Capitalism Will Survive - Bailout or No Bailout

Capitalism Will Survive - Bailout or No Bailout

It may seem like the capitalist economic model is falling apart but this is just a natural part of the ebb and flow of an economic system. It may be a painful part but that's the nature of capitalism.

As the House prepares to reject the Troubled Asset Relief Program (otherwise known as the Paulson Bailout) it's worth reflecting on the fact that this is not the end of capitalism.  Despite what you hear in the press, the failure of banks is part of the natural ebb and flow of capitalism.  There are times that are good, and times that are bad.  Times of excess are followed by pull-backs, in which the excess is removed from the system

There can be no doubt there was massive excess.  Banks lent wildly, gorging on a feast of high yield, exotic debt instruments tied to ridiculous home valuations.  I have friends who made high six figure salaries and they had trouble finding an affordable home in 2006.  It was also true that all of my smartest friends wanted to become Wall Street bankers.  That was where the action was, where the money flowed.  In a couple of years, you could go to the Street and emerge a millionairre.

But it wasn't just the Street.  Most of the best jobs were in the financial services space or tied to the financial space.  Nearly every block became crowded with bank branches.  How many bank branches do I need?  Where I live there are two Bank of America branches literally across the street from each other.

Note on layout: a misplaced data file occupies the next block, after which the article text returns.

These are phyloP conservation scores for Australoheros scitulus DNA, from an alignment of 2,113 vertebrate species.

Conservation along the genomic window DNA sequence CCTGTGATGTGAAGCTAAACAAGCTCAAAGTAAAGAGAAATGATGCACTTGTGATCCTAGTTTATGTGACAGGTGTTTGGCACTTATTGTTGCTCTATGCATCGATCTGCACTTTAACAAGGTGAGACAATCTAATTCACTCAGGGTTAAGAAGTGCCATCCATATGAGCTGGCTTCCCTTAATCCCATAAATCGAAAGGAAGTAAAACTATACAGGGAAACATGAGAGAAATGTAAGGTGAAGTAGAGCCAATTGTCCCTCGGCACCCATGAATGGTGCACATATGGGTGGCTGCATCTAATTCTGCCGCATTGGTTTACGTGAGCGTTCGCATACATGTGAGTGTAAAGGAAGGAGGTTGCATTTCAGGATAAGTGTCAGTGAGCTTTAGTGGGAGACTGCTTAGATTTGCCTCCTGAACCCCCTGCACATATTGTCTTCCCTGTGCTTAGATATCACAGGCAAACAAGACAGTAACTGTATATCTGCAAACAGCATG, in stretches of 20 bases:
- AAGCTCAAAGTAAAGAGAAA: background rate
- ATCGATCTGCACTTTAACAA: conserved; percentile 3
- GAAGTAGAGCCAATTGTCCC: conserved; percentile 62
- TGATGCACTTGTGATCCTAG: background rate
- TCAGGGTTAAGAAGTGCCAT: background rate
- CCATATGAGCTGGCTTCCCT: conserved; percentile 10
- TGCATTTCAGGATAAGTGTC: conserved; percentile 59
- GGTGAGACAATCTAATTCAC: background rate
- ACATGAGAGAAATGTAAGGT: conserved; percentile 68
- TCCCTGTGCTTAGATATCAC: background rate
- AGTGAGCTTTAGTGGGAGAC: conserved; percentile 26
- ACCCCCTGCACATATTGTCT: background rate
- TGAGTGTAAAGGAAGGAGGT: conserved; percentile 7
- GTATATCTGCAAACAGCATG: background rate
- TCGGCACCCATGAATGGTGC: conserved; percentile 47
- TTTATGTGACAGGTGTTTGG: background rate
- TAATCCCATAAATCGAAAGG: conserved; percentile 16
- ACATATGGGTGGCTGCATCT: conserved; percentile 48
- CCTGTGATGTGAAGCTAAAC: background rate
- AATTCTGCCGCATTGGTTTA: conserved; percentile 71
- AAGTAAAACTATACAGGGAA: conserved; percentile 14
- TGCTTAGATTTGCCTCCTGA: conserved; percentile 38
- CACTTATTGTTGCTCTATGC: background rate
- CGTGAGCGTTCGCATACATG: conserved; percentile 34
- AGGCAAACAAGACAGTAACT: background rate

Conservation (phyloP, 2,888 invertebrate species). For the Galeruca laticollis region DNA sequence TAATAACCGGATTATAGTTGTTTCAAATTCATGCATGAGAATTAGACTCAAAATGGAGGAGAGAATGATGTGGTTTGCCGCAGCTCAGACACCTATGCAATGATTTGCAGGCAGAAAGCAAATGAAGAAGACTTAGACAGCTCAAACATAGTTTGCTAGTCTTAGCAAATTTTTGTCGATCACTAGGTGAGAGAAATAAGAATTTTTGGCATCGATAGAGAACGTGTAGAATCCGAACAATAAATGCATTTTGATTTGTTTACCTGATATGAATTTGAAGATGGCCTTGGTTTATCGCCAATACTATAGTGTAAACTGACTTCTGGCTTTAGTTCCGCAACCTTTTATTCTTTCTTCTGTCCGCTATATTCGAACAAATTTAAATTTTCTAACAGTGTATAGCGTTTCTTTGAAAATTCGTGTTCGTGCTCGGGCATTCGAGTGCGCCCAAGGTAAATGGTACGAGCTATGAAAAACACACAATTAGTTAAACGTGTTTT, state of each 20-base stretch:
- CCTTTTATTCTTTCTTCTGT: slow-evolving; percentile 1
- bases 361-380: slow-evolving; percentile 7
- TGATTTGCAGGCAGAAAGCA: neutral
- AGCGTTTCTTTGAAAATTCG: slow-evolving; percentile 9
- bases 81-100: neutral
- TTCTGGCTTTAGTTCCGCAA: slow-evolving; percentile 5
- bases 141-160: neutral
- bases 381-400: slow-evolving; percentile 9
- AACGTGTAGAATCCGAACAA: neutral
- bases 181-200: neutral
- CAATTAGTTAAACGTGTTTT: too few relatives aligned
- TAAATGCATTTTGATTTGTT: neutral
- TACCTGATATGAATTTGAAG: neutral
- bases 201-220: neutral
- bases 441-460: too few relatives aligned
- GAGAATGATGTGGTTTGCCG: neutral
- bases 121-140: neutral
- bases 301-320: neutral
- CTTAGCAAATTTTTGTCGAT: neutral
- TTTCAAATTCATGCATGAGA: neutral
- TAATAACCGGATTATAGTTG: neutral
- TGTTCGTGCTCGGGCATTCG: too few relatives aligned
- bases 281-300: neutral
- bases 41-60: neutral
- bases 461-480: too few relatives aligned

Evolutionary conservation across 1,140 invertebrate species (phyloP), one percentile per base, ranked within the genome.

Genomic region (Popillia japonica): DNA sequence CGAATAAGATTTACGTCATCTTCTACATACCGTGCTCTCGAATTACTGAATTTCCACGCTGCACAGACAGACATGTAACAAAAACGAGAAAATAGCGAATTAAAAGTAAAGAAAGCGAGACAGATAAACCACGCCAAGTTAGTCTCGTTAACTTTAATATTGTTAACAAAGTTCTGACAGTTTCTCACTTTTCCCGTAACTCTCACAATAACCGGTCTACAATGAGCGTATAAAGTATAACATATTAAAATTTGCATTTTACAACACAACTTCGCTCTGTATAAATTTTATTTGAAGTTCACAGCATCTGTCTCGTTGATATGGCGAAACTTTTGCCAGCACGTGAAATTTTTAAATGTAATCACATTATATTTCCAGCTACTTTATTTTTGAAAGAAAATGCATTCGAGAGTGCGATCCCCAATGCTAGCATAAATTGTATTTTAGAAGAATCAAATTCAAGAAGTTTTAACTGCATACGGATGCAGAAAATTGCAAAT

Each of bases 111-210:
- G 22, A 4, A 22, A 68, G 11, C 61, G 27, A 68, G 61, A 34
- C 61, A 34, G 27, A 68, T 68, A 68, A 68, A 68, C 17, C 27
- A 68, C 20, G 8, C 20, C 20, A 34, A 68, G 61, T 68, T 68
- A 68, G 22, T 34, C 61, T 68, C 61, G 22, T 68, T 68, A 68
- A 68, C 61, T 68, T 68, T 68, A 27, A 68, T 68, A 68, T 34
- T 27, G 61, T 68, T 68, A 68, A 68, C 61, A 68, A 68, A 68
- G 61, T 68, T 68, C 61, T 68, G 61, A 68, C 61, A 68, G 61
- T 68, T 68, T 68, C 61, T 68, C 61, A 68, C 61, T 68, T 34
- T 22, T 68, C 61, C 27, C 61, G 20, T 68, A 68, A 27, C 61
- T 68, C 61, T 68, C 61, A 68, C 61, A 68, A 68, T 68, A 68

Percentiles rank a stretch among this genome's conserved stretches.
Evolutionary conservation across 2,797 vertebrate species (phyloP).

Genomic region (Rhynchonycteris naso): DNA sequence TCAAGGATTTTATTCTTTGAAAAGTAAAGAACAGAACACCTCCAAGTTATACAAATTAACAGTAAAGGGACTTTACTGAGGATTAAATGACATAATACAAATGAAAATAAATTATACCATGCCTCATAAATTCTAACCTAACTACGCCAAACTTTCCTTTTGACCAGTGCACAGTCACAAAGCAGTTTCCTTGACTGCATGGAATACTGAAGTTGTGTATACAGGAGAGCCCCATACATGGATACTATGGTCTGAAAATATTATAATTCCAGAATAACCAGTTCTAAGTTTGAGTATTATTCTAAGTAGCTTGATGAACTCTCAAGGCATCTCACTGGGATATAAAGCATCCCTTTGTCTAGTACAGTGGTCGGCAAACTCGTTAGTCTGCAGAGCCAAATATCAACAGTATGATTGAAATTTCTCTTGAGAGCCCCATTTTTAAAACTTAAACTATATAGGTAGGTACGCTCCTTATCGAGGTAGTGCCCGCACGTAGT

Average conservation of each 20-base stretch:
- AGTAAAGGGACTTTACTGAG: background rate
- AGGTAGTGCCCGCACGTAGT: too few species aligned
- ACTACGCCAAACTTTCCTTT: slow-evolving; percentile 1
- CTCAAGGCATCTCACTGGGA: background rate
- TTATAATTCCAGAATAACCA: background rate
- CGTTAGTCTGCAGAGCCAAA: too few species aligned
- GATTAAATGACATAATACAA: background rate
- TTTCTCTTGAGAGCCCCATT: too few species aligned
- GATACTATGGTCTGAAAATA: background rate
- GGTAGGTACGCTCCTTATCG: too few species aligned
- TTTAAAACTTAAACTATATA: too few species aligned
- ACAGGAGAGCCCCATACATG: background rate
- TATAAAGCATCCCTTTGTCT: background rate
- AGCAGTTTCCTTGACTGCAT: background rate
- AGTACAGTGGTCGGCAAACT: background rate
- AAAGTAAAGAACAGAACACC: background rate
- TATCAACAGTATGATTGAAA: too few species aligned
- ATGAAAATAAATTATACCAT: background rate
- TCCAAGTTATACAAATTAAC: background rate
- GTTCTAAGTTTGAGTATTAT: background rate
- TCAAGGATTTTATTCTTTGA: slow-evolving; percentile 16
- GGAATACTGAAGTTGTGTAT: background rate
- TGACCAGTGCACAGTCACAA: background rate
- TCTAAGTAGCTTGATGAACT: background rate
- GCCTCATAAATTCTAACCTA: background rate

Banks and finance took over the world and instead of becoming a means to an end - the financing and growth of companies - became an ends to themselves.  Mortgages were no longer loans to help people purchase homes, they were assets that could be leveraged up to increase profitability and boost ROA, ROE, and line pockets.

The good times have ended.

There is no way to avoid the hangover.


Perhaps the rescue plan would have served as an aspirin, but the binge was so great that it's doubtful it would have much of an effect.

We must take the pain, fight through it, and realize that it will go away.  The roots of capitalism are still strong.  Some banks were smart enough not to join the party.  They will begin lending.  The other ones will disappear.  The ones that are left will return to serving their customers and focus on what they are meant to do, finance other businesses, not themselves. 

Some consumers were smart and squirreled their cash away.  This cash will become highly valuable and they will be compensated for their foresight.

Many of the former winners will become losers and the people who looked like losers will emerge as the winners.  At the moment, those that played the wrong card are crying the loudest but make no mistake, there are many who will do well.

In time, the hangover will fade and full health will return.  We will remember the lesson that we learned, for a little while at least.  And then, in ten, twenty, or thirty years time we will forget the pain and start the excess all over again.

That's capitalism.

Sol Nasisi
Sol Nasisi: Sol Nasisi is the co-founder and a past president of BestCashCow, an online resource for comprehensive bank rate information. In this capacity, he closely followed rate trends for all savings-related and loan products and the impact of rate fluctuations on the economy. He specifically focused on how rates impact consumers' ability to borrow and save. He also has authored a wee

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  • tightwad

    September 30, 2008

    I agree, Sam, but I hope your paragraph stating "cash will not become valuable" is a typo.

  • Sam Cass

    September 30, 2008

    Hi Tight,
    Thanks for pointing it out. It's fixed now and as it should be.


  • thedorightman

    October 17, 2008

    now is the time to pack up the trailer and head for the survival place.

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